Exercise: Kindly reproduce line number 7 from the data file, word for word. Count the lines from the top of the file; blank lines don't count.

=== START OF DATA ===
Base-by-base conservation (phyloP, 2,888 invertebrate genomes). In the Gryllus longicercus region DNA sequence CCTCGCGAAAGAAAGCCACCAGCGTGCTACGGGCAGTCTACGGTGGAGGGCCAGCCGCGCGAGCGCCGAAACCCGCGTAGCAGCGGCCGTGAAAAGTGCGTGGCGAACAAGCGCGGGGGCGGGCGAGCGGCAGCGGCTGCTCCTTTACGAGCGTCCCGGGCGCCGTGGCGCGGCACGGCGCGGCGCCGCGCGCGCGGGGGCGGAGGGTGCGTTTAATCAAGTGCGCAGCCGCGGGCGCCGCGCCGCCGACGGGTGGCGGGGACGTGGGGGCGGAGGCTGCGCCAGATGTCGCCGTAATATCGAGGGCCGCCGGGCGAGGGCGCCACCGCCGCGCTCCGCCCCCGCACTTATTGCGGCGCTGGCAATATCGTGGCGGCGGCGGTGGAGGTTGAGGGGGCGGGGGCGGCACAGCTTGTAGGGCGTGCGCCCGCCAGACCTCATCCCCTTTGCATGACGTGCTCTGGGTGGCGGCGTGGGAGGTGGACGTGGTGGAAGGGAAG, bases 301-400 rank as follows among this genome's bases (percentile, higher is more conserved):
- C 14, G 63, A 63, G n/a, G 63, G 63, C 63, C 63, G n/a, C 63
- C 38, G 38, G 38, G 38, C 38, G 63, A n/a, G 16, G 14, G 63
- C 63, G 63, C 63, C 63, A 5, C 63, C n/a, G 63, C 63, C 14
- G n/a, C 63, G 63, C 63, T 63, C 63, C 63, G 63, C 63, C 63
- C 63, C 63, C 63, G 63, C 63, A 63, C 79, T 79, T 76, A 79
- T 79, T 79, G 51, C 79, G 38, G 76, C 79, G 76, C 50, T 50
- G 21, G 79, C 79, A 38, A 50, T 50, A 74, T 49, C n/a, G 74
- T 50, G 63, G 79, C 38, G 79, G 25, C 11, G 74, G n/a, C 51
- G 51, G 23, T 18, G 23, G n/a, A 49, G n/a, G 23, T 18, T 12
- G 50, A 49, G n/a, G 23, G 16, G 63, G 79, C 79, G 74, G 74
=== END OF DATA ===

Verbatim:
- T 79, T 79, G 51, C 79, G 38, G 76, C 79, G 76, C 50, T 50